Measurements being taken in totally dark room of flashlight's illuminated circle area. Each flashlight tested had a totally different illuminated area even though all were mounted the same distance to background.
When reviewing the results of this testing, note the extremely long time all of the LED style flashlights lasted, compared to the incandescent. In fact, I called it quits after four days of continuous operation, as both LED flashlights were still providing enough light to find your way in a very dark room, but their light levels had dropped to a tiny fraction of their original illumination. The Garrity white LED was the overall winner in operating hours, and did this with only three tiny AAA batteries.
All of the flashlights illuminated a very bright round circle directly in the center of focus. However, the fluorescent lantern was able to illuminate all areas of my entire 12-foot x 20-foot studio, although no areas were illuminated as brightly as a flashlight. I strongly recommend owning at least one of these fluorescent battery lanterns. I think the traditional slide switch flashlight with two C or D cell batteries is not suitable for extended power outages due to their shorter operating life and difficulty with their switches and battery connections making good electrical contact.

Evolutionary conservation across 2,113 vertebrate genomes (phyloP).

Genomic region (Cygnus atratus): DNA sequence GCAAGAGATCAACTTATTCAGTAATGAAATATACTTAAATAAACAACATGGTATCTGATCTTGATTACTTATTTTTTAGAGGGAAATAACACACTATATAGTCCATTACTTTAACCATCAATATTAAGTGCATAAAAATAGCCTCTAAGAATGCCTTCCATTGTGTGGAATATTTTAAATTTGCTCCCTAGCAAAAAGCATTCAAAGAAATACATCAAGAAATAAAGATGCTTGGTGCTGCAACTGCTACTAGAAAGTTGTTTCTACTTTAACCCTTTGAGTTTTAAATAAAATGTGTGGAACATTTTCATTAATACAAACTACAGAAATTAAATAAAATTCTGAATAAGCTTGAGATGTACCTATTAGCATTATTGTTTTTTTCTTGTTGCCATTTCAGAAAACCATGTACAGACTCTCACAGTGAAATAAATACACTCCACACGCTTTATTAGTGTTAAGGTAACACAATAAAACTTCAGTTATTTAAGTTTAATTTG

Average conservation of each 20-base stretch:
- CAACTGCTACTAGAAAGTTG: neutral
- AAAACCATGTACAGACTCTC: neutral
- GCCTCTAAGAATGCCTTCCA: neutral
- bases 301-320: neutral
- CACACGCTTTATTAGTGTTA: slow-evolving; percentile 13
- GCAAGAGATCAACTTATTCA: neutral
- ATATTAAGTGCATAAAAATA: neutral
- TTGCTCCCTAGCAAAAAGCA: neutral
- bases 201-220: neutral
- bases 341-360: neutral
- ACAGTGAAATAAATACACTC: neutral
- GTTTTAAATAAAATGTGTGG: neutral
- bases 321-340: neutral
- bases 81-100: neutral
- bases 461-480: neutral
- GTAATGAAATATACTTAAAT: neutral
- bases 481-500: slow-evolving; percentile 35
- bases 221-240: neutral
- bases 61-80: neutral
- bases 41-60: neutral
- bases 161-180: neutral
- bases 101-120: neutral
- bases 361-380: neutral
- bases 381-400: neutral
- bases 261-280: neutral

All of the LED style flashlights tested had an anodized aluminum housing, a sealed push button switch, and machine-threaded parts with waterproof rubber seals. I selected these six "finalists" due to their smaller size and rugged construction, and all would make a good general purpose flashlight. My hands-down favorite was the Dorcy "Metal Gear" 1-watt LED model. The Garrity LED was my second choice, which actually lasted far longer than the Dorcy LED model due to the less bright LED. Both were small with a single LED lamp, and both required three small AAA size batteries. I really like the metal belt clip on the Dorcy, but some of you may prefer the nylon pouch with belt loop that comes with the Garrity.